God (Judeo-Christian Version)
[Omnipotent artist, critic, creator and destroyer, before time, lives everywhere and nowhere.]

 Thou shalt not make unto thee any graven image, or likeness of any thing that is in the earth beneath, or that is in the water under the earth: thou shalt not bow down thyself to them; nor serve them... (Judeo-Christian version of God; Exodus 20:4) 

Robert Heinecken
[Photographer, b. 1931, Denver, d. 2006, Albuquerque, New Mexico.]

 I was never in a school situation where someone said, “This is the way a photograph is supposed to look.” I was completely open to cut them up, or do anything like that. I think if I had been in touch with people earlier, then I wouldn’t have felt comfortable doing that. It would have been too bizarre. 

Rankin (John Rankin Waddell)
[Photographer, b. 1966, Glasgow, Scotland, lives in London.]

 At the end of the day, it’s only a photograph and if someone is going to get really upset about a photograph, then they have a lot of issues. I just roll with it and see what happens. 

Paul Outerbridge
[Photographer, b. 1896, New York, d. 1958, Laguna Beach, California.]

 The business of the state trying to legislate modesty is relatively both an infantile and ridiculous procedure. Of course, it is true that the more things are secreted the more intriguing they become, because it is always the forbidden that has the strongest appeal. Nudity is a state of fact—lewdity a state of mind. 

Donald Rumsfeld
[Bureaucrat, U.S. Secretary of Defense, b. 1932, Chicago, lives in St. Michaels, Maryland.]

 ...people are running around with digital cameras and taking these unbelievable photographs and then passing them off, against the law, to the media, to our surprise, when they had not even arrived in the Pentagon. (On photographs from Abu Ghraib prison.)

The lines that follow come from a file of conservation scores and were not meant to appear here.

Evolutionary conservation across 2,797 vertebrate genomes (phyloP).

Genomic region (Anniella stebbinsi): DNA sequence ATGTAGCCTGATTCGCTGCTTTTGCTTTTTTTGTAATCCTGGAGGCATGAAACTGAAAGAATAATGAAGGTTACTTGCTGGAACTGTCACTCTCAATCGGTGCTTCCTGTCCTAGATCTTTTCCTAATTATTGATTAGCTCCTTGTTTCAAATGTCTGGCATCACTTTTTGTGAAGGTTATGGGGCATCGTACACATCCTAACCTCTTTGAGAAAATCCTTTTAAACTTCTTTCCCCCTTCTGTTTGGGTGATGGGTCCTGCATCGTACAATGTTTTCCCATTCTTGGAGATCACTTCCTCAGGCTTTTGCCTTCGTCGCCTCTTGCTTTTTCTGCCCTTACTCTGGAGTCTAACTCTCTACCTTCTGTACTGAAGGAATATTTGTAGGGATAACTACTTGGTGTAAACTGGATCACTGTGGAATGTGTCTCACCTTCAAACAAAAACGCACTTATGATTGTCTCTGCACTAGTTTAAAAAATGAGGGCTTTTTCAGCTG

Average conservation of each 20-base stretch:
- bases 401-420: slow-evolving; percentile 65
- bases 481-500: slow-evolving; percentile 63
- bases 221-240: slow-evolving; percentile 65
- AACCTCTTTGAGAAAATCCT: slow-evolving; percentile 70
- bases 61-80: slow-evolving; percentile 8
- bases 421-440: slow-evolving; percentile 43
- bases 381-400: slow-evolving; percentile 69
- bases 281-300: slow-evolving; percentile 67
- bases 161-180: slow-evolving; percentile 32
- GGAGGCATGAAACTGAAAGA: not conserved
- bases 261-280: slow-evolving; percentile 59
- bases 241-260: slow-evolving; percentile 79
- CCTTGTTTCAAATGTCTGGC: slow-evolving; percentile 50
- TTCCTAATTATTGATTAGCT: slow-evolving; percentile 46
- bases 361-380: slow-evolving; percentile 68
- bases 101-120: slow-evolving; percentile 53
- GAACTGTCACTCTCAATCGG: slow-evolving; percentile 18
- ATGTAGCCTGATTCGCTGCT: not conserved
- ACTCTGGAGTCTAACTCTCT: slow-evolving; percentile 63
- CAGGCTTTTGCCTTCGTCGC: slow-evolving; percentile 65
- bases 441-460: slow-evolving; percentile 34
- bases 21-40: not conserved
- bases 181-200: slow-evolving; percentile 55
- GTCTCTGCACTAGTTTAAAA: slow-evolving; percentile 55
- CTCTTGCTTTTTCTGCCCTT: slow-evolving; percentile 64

Martin Parr
[Photographer, b. 1952, Epson, Surrey, England, lives in Bristol and London, England.]

 I looked around at what my colleagues were doing, and asked myself, “What relationship has it with what’s going on?” I found there was a great distortion of contemporary life. Photographers were interested only in certain things. A visually interesting place, people who were either very rich or very poor, and nostalgia. 

David Wojnarowicz
[Artist and activist, b. 1954, Redbank, New Jersey, d. 1990, New York.]

 ... all of my life I’ve made things that are like fragmented mirrors of what I perceive to be the world. As far as I’m concerned the fact that in 1990 the human body is still a taboo subject is unbelievably ridiculous. What exactly is frightening about the human body? 

Helmut Newton
[Photographer, b. 1920, Berlin, d. 2004, Los Angeles.]

 My advice for the young? There are two dirty words in photography; one is “art,” and the other is “good taste.” 
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